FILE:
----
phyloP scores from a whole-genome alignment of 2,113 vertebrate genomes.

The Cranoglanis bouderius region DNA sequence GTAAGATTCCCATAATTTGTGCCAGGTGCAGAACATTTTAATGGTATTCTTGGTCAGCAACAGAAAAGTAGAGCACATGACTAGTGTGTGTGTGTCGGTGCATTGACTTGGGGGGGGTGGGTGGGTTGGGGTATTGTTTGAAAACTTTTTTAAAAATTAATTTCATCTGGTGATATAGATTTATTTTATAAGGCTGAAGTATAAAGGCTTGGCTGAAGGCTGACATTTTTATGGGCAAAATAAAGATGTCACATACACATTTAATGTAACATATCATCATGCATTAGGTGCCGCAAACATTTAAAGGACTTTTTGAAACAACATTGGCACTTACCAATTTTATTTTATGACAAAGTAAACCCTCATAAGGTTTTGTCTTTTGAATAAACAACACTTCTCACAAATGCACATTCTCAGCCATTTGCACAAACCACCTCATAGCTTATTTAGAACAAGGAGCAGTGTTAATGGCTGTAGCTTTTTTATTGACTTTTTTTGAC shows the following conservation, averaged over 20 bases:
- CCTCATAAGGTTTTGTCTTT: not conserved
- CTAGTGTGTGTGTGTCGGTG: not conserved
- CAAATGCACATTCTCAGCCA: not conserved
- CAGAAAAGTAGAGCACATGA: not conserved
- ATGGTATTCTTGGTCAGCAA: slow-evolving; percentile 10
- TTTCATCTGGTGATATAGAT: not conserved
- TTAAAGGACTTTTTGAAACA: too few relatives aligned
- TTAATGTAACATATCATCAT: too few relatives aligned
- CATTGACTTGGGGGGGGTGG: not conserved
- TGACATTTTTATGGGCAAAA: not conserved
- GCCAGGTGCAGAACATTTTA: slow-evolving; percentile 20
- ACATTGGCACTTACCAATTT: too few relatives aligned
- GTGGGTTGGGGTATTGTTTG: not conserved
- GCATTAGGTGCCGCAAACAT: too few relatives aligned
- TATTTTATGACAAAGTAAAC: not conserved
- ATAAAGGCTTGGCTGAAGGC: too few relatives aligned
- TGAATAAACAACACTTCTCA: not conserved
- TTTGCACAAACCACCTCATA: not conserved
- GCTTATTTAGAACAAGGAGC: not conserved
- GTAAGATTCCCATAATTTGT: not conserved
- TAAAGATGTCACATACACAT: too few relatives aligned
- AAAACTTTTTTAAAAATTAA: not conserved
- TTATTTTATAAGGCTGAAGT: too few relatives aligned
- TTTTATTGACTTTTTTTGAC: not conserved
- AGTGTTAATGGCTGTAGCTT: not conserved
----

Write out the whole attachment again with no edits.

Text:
phyloP scores from a whole-genome alignment of 2,113 vertebrate genomes.

The Cranoglanis bouderius region DNA sequence GTAAGATTCCCATAATTTGTGCCAGGTGCAGAACATTTTAATGGTATTCTTGGTCAGCAACAGAAAAGTAGAGCACATGACTAGTGTGTGTGTGTCGGTGCATTGACTTGGGGGGGGTGGGTGGGTTGGGGTATTGTTTGAAAACTTTTTTAAAAATTAATTTCATCTGGTGATATAGATTTATTTTATAAGGCTGAAGTATAAAGGCTTGGCTGAAGGCTGACATTTTTATGGGCAAAATAAAGATGTCACATACACATTTAATGTAACATATCATCATGCATTAGGTGCCGCAAACATTTAAAGGACTTTTTGAAACAACATTGGCACTTACCAATTTTATTTTATGACAAAGTAAACCCTCATAAGGTTTTGTCTTTTGAATAAACAACACTTCTCACAAATGCACATTCTCAGCCATTTGCACAAACCACCTCATAGCTTATTTAGAACAAGGAGCAGTGTTAATGGCTGTAGCTTTTTTATTGACTTTTTTTGAC shows the following conservation, averaged over 20 bases:
- CCTCATAAGGTTTTGTCTTT: not conserved
- CTAGTGTGTGTGTGTCGGTG: not conserved
- CAAATGCACATTCTCAGCCA: not conserved
- CAGAAAAGTAGAGCACATGA: not conserved
- ATGGTATTCTTGGTCAGCAA: slow-evolving; percentile 10
- TTTCATCTGGTGATATAGAT: not conserved
- TTAAAGGACTTTTTGAAACA: too few relatives aligned
- TTAATGTAACATATCATCAT: too few relatives aligned
- CATTGACTTGGGGGGGGTGG: not conserved
- TGACATTTTTATGGGCAAAA: not conserved
- GCCAGGTGCAGAACATTTTA: slow-evolving; percentile 20
- ACATTGGCACTTACCAATTT: too few relatives aligned
- GTGGGTTGGGGTATTGTTTG: not conserved
- GCATTAGGTGCCGCAAACAT: too few relatives aligned
- TATTTTATGACAAAGTAAAC: not conserved
- ATAAAGGCTTGGCTGAAGGC: too few relatives aligned
- TGAATAAACAACACTTCTCA: not conserved
- TTTGCACAAACCACCTCATA: not conserved
- GCTTATTTAGAACAAGGAGC: not conserved
- GTAAGATTCCCATAATTTGT: not conserved
- TAAAGATGTCACATACACAT: too few relatives aligned
- AAAACTTTTTTAAAAATTAA: not conserved
- TTATTTTATAAGGCTGAAGT: too few relatives aligned
- TTTTATTGACTTTTTTTGAC: not conserved
- AGTGTTAATGGCTGTAGCTT: not conserved